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9 of 9 people found the following review helpful
5.0 out of 5 stars Excellent Operational Coverage and Analysis of the German Defense after Operation Citadel
In the introduction, a capsule summary of the key events of the war before the Battle of Kursk is given and includes Barbarossa, Stalingrad, the Soviet offensive after Stalingrad in AGS sector and the retaking of Kharkov by Manstein in Feb, Mar 1943. Still in summary but with a greater level of detail, the author describes Kursk. At this juncture, Mr Nipe goes to great...
Published 22 months ago by Dave History Student

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1 of 4 people found the following review helpful
3.0 out of 5 stars Overall OK, with slight bias
Author comes across as very pro German, and at times it seems like "The Panzers are wonderful rah rah rah" but nevertheless a well researched work, with some interesting historical facts, and not too unbalanced.
Published 12 months ago by Michael C


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9 of 9 people found the following review helpful
5.0 out of 5 stars Excellent Operational Coverage and Analysis of the German Defense after Operation Citadel, 7 Sep 2012
By 
Dave History Student - See all my reviews
(TOP 1000 REVIEWER)   
This review is from: Decision in the Ukraine: German Tank Operations on the Eastern Front, Summer 1943 (Stackpole Military History) (Paperback)
In the introduction, a capsule summary of the key events of the war before the Battle of Kursk is given and includes Barbarossa, Stalingrad, the Soviet offensive after Stalingrad in AGS sector and the retaking of Kharkov by Manstein in Feb, Mar 1943. Still in summary but with a greater level of detail, the author describes Kursk. At this juncture, Mr Nipe goes to great length to discuss the tank battles near Prokhorovka as well as the false propaganda and exaggerations of German losses that have surfaced over the years about that fateful July 12th. The author provides statistics of the losses of that fateful day but as he concludes this Kursk summary, he simply states that even if you didn't have the correct casualty figures, all you would need to know that the Soviet numbers quoted were exaggerated was a knowledge of the level of resistance and destruction the 2nd SS PzC (minus LAH) levied on the 1st Tank Army, the 5th GTA and others at the Mius River and at the Merla / Merchik Rivers. Once you read this book you will understand the capability the German panzer corps still had during the last half of July and all of August.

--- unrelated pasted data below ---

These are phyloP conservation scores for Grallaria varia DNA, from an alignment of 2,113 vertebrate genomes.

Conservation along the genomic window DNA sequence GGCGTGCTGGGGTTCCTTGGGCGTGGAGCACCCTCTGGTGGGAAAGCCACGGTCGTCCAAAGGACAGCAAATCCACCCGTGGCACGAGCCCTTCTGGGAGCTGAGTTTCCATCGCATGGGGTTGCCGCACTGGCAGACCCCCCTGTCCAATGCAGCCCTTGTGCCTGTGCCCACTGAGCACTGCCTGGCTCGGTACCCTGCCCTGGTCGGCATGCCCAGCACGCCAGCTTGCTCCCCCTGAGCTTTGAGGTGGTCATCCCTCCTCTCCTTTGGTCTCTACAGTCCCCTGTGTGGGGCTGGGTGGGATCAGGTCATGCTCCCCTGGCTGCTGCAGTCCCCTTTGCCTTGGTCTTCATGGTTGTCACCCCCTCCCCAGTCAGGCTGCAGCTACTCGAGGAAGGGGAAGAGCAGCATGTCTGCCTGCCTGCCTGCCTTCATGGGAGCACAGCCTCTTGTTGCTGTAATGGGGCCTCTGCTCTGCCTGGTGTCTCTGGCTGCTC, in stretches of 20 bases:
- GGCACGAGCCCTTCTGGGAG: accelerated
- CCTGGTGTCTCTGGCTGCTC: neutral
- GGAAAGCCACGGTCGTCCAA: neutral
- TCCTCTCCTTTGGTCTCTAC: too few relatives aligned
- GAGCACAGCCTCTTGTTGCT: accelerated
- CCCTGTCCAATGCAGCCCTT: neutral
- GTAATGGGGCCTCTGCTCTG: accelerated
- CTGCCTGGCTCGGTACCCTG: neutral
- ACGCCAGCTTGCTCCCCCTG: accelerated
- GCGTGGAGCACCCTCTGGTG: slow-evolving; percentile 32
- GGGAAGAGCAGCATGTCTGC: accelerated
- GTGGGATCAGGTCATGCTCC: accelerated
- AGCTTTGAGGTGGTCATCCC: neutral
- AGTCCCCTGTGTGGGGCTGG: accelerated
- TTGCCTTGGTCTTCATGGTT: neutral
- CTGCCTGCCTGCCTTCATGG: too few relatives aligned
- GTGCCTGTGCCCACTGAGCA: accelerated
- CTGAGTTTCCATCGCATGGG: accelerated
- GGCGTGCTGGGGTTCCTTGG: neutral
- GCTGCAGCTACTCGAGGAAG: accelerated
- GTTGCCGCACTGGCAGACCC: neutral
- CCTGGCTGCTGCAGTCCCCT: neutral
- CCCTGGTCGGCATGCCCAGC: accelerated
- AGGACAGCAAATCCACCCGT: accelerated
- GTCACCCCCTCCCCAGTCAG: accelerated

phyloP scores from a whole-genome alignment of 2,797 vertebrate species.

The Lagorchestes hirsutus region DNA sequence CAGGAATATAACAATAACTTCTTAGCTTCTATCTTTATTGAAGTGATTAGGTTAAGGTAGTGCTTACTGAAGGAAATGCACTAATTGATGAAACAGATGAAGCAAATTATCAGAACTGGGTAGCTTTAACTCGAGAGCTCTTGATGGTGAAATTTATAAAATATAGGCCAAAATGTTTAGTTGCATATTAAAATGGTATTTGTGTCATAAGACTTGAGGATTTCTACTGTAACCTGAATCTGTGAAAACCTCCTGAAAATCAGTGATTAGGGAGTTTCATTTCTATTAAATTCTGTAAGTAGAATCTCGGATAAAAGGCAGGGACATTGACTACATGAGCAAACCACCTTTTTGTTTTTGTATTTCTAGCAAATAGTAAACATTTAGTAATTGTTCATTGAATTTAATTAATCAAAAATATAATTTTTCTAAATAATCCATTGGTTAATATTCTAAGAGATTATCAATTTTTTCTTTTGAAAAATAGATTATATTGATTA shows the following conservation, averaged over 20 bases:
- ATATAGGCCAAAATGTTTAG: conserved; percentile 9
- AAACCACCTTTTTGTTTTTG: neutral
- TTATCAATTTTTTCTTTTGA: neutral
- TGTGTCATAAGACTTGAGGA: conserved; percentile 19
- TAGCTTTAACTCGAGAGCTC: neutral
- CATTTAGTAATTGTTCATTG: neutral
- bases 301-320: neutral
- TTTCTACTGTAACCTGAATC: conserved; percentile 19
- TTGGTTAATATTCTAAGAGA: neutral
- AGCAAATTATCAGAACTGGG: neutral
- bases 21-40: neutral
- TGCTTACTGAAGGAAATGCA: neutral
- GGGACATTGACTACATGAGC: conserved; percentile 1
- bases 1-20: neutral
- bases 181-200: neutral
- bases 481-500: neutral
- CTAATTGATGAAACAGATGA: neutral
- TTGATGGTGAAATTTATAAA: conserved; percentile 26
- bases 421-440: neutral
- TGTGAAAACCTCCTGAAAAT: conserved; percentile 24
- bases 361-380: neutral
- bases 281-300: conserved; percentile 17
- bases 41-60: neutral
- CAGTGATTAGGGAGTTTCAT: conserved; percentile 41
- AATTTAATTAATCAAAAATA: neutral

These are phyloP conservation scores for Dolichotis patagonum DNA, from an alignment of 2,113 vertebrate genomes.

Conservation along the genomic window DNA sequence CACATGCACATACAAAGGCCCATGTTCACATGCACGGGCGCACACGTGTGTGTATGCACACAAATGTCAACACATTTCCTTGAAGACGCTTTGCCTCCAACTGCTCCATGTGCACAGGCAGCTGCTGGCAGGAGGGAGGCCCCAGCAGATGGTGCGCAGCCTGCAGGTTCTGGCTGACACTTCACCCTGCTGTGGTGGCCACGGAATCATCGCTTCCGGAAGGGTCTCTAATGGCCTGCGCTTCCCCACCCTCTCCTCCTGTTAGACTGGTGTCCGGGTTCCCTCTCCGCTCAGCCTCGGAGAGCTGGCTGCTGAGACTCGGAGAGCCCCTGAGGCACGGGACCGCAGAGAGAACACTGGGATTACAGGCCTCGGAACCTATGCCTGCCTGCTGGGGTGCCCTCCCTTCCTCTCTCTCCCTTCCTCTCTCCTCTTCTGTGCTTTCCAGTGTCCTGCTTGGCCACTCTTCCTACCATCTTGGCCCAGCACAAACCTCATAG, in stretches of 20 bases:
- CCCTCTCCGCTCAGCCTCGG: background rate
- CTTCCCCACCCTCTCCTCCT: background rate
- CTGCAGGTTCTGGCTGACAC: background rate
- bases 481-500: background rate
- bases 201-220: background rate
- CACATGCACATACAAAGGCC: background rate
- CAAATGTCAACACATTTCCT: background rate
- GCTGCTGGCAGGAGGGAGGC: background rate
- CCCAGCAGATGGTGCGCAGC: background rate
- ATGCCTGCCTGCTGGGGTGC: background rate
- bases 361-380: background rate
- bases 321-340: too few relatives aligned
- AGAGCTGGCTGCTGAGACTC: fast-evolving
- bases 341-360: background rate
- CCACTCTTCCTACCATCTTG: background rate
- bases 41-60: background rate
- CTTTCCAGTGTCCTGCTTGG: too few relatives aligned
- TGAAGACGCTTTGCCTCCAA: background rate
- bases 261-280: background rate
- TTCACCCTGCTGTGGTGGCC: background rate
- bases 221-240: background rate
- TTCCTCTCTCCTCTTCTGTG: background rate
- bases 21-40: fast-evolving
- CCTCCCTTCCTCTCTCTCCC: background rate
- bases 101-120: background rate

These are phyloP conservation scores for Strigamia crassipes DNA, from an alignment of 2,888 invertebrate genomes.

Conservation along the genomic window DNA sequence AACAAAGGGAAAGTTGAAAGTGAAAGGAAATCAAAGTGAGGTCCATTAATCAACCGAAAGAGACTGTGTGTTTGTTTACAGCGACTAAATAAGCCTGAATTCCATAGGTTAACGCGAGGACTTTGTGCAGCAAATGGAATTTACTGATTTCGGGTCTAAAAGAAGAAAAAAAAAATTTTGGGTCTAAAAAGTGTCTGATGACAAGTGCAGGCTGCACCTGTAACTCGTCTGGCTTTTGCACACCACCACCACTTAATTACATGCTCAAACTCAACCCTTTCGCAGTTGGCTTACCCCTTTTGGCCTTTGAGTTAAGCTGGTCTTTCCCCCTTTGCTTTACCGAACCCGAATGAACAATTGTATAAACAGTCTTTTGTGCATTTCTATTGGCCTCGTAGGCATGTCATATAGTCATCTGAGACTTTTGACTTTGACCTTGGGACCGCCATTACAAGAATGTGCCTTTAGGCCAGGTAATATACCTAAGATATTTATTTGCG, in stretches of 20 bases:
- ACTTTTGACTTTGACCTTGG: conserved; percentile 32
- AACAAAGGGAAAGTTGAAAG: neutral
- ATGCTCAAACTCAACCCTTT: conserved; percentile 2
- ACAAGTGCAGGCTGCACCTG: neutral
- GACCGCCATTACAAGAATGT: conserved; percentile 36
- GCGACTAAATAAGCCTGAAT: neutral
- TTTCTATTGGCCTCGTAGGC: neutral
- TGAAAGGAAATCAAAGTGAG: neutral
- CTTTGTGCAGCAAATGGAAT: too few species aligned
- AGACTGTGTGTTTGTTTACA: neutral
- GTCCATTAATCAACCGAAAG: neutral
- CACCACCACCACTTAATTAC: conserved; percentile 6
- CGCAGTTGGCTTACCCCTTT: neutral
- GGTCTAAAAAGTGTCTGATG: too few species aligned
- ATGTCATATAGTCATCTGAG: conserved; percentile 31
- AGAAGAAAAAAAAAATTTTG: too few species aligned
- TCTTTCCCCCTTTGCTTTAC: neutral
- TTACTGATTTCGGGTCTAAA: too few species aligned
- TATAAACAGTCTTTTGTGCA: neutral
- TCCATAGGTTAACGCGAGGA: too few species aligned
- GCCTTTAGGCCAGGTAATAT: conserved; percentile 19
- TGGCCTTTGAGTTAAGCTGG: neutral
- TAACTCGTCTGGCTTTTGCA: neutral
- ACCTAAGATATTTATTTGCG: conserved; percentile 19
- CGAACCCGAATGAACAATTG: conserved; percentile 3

In mid July, after the Allies landed on Sicily and Citadel was becoming too costly, Hitler calls off his offensive. This is when the author leaves summary mode and begins a detailed study and analysis of the next six weeks of battle when the Soviets launched their own offensives to the south of the Kursk salient. The battle action begins in mid July in the Mius River area when Tolbukhin's Southern Front launches a diversionary attack against 6th Army to draw German forces away from the Kursk salient. The subsequent German counterattack to regain lost ground of the newly formed Soviet bridgehead was especially revealing and costly. At the beginning of August a major Soviet offensive begins north of the Merla-Merchik Rivers area, west of Belgorod and Kharkov and will last to the end of August. In both campaigns, the 2nd SS PzC was used to try to stop the assault. In the later assault, these mobile forces would be up against the Soviet 6th Guard Army, and the reformed 1st Tank Army and the 5th Guard Tank Army.

The daily coverage of the tactical engagements, which is from the German perspective, is excellent. For the German side the level of detail is usually at the division level while the Soviets are presented at either Army, Corps or Division level. Sometimes Mr Nipe doesn't provide Soviet designation on every occurrence of an engagement and will force the reader to remember the previous entry of said engagement. This is not bad for the previous entry is usually quite close and not hard to find if a refresher is needed. The accompanying analysis is also very good and will appeal to many of the readers.